Cinema's femme fatales react to how they're treated and what they're offered. Many are unhappy wives or women stuck in subordinate roles they're desperate to leave behind. They use what they have at their disposal — sex appeal, manipulation, mind games — to gain agency in lives that would otherwise be powerless. Their fictional struggle represents the real-life struggle of many actresses of the era; much of classic Hollywood rests on the shoulders of "femme fatales" like Theda Bara, Marlene Dietrich, Rita Hayworth, Barbara Stanwyck, and Lana Turner. They are our visions of classic cinema, figures of immortal lust and empowerment.
The femme fatale lingered through the 1980s and 1990s, when Hollywood replaced implied sexiness with actual sex: Kathleen Turner offered Body Heat, Sharon Stone revealed her Basic Instinct, and Linda Fiorentino got busy with The Last Seduction. But a cinematic culture of extremes was emerging, thrusting the femme fatale out of subtle manipulation and into campy entrapment. Movies like 1998's Wild Things and 1999's Cruel Intentions got bogged down in titillation, and after Brian De Palma's 2002 flop Femme Fatale, the archetype faded away.
And now, it's time for her to return.
Fortunately, some of the world has changed since the archetype's inception — many women no longer have to fight for the right to control their lives. But other things have not. Today's social canvas is screaming for the return of the fierce and iconic femme fatale: Rape culture and a proliferation of public rapist boasting; the fight for sex education and reproductive health; rampant body dysmorphia; international horror stories about acid throwing, gang rape, and genital mutilation. Society is still chock-full of examples that would inspire the femme fatale to fight back.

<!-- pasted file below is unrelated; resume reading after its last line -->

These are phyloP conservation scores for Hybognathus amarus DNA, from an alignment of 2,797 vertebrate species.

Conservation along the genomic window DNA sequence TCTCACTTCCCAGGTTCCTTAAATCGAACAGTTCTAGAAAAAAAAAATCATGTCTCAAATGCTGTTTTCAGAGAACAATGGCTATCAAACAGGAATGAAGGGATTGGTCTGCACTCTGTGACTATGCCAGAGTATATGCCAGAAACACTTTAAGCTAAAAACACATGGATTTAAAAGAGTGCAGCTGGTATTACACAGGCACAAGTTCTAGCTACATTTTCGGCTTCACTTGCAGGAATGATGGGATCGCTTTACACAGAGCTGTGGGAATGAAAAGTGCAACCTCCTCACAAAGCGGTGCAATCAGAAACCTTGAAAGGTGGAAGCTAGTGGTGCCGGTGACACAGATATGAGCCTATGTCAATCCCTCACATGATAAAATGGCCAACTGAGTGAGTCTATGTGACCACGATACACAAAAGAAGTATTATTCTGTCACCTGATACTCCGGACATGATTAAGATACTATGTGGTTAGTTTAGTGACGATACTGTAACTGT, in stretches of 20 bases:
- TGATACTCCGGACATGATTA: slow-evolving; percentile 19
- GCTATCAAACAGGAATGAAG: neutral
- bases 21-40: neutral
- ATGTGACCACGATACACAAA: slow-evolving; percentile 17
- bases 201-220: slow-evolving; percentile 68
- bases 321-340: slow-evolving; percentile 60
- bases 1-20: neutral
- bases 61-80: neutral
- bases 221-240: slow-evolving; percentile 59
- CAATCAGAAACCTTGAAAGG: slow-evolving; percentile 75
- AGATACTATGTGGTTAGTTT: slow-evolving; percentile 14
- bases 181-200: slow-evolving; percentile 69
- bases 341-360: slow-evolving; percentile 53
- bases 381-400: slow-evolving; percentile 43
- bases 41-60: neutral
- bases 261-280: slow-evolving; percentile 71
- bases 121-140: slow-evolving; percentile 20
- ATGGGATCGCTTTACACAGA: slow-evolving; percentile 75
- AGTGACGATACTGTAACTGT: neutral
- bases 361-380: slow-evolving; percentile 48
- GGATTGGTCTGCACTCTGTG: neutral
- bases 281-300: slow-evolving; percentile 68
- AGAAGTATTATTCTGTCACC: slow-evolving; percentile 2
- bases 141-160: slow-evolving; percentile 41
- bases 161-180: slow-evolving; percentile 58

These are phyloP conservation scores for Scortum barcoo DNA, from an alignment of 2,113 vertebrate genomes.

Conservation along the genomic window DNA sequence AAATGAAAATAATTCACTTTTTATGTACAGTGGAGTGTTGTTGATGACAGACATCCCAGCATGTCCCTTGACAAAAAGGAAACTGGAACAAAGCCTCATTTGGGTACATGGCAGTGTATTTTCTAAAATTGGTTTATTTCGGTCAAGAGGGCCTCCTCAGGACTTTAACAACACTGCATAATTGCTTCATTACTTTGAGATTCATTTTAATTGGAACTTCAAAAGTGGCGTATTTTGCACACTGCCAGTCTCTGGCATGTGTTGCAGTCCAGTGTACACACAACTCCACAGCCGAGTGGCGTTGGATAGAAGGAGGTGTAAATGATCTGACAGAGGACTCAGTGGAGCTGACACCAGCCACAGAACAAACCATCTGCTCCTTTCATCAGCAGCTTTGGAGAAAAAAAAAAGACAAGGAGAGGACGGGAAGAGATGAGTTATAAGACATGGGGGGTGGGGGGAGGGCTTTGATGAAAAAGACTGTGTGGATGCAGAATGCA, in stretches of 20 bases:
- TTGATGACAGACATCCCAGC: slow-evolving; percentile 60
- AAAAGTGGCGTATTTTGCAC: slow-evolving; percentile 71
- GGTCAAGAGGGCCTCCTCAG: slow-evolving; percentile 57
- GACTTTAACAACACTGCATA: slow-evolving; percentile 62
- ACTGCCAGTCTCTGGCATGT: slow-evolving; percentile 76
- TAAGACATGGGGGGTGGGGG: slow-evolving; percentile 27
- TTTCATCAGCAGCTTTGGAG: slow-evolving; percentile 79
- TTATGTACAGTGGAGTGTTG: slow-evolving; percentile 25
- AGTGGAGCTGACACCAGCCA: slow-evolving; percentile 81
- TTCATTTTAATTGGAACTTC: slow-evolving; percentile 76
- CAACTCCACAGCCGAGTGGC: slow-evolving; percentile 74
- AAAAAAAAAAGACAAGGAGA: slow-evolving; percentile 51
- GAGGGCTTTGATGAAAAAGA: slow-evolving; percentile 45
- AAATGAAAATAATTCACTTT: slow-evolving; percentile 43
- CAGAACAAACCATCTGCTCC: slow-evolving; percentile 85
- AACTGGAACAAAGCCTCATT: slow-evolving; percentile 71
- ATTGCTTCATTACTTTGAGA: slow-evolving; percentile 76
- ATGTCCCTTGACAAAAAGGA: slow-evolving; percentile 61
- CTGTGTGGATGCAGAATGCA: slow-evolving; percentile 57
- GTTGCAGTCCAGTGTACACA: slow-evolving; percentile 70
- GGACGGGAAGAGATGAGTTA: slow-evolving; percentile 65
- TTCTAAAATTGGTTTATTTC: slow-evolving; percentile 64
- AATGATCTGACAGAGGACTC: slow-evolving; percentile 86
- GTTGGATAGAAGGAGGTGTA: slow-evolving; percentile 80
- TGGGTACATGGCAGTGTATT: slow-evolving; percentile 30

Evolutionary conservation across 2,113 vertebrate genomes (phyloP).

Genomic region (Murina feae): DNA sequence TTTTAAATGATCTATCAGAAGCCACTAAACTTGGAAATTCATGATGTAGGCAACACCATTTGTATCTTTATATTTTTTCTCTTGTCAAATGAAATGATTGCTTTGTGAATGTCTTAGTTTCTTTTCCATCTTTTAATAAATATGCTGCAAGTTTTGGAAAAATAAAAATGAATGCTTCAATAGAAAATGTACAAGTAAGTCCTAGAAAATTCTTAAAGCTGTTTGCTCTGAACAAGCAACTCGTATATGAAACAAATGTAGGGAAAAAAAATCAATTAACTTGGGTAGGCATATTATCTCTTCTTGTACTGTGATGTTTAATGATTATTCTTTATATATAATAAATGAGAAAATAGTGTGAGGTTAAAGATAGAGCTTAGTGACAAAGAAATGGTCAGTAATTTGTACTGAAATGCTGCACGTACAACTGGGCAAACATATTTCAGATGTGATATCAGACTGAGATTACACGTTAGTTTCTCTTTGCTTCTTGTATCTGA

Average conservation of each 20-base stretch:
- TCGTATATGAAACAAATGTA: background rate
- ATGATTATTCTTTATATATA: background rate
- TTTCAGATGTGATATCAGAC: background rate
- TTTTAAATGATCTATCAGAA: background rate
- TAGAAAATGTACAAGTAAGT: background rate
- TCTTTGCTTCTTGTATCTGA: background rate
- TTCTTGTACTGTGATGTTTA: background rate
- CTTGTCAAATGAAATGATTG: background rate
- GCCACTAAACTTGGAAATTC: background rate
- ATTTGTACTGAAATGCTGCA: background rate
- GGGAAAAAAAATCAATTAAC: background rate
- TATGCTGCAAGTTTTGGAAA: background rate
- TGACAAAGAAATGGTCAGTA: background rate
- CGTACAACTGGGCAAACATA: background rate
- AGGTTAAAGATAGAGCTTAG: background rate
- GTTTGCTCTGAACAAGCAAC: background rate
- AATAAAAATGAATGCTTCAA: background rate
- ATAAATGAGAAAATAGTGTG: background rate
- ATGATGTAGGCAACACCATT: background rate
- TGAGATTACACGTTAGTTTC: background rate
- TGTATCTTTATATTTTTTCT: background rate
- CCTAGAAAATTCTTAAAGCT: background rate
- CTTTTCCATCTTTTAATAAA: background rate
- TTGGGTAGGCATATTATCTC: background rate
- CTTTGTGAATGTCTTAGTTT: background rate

If the femme fatale returned in full force, cinema could once again defuse the tension between activism and entertainment. The archetype allows a woman's fight for agency to be more than a niche interest marginalized into "women's films," and results in female characters that everyone remembers. She empowers while entertaining; magnetic and engaging, but with a genuinely subversive undercurrent of power that challenges the rigid status quo.
When Rita Hayworth performs her "Put the Blame on Mame" striptease in 1946's Gilda, it's not just a gratuitous throw-in like Alice Eve's underwear shot in Star Trek Into Darkness — though it certainly manages to titillate all the men around her. Gilda is the woman shackled by oppressive male power who takes control of her body back. She looks like an innocent young woman hungry for male attention as she giggles and pulls off her glove, singing about a woman blamed for all manner of destruction — but as the male audience members try to unzip her dress, the smiles disappear and for a glimpse, she looks serious, powerful, and settled. For a moment, she is in charge of how she is treated. She uses the male gaze to gain a moment of control before she's ripped off stage.
Naturally, the femme fatale would need to evolve. She was once the woman struggling for little slices of control in a man's world, often serving as both titillation and a cautionary tale against female power. But while these are aspects of the archetype's long history, the femme fatale is also more powerful than some might expect: A smart figure who finds power where there is little to none, fighting the system from the inside. Her magnetism transcends gender, interests, and culture. She’s the woman who can make taking action fun and alluring again — and not just a frustrating social necessity.